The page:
A successful campaign by Jonathan Minns and a dedicated team of engineering enthusiasts saw the buildings, and much of their contents, saved and put on show to the public. They opened as a museum in 1976 and became the British Engineerium in 1981. I recently met Bob Keenan and Hannah Staff for a tour of what is currently a hectic building site to see what Mike Holland and his team have been up to since he purchased the site six years ago.

I had forgotten just how large the plot is. At 3.5 acres, there are lots of nooks and crannies to explore. Most people know the very Victorian pump houses and famous chimney, but how many are aware of the grotto, 7ft deep cooling pond and buried reservoir? Several new buildings have been added, including the underground ‘ride’, which is to take visitors on some sort of interactive journey through our country’s engineering heritage. On the subject of the subterranean, I have long wanted to see inside the brick-vaulted reservoir. Bob wants to put a Hawker Harrier on top of it.

Another idea is to build Charles Babbage’s unrealised Victorian dream – the steam-powered computer. Embarking upon this mammoth task, and others, won’t be possible without a large team of volunteers, which is what Bob is searching for now. I recently wrote that Amberley Museum has over 400 volunteers. The Engineerium will need to capture the imagination of Brighton & Hove’s engineering fraternity – young and old – if a similarly strong team is to be built.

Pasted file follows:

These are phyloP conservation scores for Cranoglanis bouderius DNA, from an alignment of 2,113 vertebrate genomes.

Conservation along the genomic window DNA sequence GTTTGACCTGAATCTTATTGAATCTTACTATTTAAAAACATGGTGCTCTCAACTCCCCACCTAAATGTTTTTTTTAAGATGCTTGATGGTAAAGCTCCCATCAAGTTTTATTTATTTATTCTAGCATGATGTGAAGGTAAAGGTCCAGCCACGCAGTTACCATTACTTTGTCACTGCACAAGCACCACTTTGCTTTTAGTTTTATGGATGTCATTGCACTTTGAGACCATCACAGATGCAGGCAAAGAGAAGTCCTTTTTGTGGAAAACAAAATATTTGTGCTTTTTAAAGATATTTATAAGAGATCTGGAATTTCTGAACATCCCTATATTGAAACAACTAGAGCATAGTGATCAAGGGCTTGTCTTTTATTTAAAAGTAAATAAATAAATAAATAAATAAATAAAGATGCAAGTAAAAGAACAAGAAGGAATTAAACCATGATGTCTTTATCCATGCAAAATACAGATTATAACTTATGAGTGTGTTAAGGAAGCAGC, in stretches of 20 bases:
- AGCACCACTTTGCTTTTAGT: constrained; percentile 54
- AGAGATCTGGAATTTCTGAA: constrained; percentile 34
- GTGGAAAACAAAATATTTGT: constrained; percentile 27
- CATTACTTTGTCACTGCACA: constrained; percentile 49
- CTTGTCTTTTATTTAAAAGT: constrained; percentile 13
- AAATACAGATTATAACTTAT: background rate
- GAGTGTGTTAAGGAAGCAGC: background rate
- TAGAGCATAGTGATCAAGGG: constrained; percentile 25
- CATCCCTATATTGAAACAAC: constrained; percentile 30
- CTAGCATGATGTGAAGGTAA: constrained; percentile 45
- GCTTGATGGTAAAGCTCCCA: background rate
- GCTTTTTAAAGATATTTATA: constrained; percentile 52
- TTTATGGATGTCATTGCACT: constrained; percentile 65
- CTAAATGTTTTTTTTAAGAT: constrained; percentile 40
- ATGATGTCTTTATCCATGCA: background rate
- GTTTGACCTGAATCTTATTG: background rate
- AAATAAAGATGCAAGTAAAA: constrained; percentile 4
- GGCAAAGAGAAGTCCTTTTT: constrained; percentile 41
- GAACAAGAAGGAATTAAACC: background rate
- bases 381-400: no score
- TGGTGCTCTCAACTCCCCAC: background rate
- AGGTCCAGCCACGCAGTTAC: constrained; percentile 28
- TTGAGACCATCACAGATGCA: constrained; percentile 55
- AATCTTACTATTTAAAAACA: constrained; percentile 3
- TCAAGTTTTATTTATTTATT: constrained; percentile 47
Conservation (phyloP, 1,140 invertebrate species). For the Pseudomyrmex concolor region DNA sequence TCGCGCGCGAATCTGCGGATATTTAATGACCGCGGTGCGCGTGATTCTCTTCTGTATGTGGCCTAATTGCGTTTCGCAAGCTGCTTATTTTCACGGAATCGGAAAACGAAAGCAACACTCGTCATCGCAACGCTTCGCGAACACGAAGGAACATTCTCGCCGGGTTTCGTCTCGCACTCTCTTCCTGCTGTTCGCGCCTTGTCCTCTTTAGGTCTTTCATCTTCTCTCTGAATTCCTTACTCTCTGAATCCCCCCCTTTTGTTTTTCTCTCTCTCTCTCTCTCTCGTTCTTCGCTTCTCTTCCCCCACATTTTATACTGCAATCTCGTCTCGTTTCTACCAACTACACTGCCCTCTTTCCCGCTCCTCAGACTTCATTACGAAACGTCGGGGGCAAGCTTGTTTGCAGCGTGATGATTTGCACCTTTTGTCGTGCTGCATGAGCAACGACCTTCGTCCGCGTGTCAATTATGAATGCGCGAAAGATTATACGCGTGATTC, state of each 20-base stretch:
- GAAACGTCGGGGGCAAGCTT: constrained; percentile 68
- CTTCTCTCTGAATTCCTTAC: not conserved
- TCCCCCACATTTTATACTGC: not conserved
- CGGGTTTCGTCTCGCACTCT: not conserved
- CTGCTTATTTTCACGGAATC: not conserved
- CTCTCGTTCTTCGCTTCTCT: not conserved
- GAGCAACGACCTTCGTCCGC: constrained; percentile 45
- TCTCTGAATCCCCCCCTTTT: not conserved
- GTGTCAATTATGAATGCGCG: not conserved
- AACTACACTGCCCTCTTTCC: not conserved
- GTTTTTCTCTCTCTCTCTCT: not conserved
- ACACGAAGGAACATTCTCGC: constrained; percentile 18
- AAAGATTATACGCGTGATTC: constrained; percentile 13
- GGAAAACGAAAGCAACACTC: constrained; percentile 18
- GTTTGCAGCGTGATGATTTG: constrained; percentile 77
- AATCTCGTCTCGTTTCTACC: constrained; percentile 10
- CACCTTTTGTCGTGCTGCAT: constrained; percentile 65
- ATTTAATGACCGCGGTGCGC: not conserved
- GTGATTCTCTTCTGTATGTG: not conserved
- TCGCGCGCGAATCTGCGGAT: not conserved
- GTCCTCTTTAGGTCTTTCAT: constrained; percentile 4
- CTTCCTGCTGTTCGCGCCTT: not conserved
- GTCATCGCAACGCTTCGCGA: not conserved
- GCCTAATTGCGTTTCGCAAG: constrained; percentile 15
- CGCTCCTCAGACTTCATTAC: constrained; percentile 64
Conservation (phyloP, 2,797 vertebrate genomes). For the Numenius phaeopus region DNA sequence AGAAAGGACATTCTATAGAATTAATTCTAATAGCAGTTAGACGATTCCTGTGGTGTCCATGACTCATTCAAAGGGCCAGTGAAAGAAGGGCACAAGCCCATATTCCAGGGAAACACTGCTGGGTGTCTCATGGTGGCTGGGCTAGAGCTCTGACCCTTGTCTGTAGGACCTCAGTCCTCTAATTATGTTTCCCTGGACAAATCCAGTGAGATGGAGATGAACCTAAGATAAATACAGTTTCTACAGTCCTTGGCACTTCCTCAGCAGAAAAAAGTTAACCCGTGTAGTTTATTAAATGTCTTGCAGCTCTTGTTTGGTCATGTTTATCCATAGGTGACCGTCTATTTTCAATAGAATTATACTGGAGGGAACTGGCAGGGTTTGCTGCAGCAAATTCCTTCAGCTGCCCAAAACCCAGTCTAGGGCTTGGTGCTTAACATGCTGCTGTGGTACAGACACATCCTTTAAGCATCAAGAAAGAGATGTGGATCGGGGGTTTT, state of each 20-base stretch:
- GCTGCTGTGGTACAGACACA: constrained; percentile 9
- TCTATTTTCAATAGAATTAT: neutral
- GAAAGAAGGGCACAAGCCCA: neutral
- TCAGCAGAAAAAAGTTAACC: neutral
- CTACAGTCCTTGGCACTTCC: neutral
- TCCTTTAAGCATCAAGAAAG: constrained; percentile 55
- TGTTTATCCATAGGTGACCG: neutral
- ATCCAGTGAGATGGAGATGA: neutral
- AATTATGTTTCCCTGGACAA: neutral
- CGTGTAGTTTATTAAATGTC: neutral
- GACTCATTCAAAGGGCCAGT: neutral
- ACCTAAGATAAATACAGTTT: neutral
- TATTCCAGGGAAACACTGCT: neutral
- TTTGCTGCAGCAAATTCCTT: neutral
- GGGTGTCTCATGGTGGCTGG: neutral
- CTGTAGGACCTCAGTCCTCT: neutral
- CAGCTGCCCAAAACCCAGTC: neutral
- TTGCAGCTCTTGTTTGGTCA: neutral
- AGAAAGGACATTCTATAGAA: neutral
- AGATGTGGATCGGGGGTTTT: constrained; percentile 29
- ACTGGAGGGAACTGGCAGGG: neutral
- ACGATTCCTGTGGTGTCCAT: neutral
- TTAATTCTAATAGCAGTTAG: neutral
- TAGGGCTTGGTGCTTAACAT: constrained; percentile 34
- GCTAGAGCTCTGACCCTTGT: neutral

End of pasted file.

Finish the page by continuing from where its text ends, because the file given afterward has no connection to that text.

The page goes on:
To that end, an open day is being held on Sunday 28th October from 11am to 4pm. See for details.

Old Police Cells Museum

A basement can give so much away about a building’s past.

As principal floors are refurbished and redecorated, lower areas are often not used to their potential, or are simply forgotten. One such example is the basement of the Metropole Hotel where new services, such as boilers, have been added without removing old equipment. The old features – usually unglamorous – survive as the upper areas change as quickly as fashions change.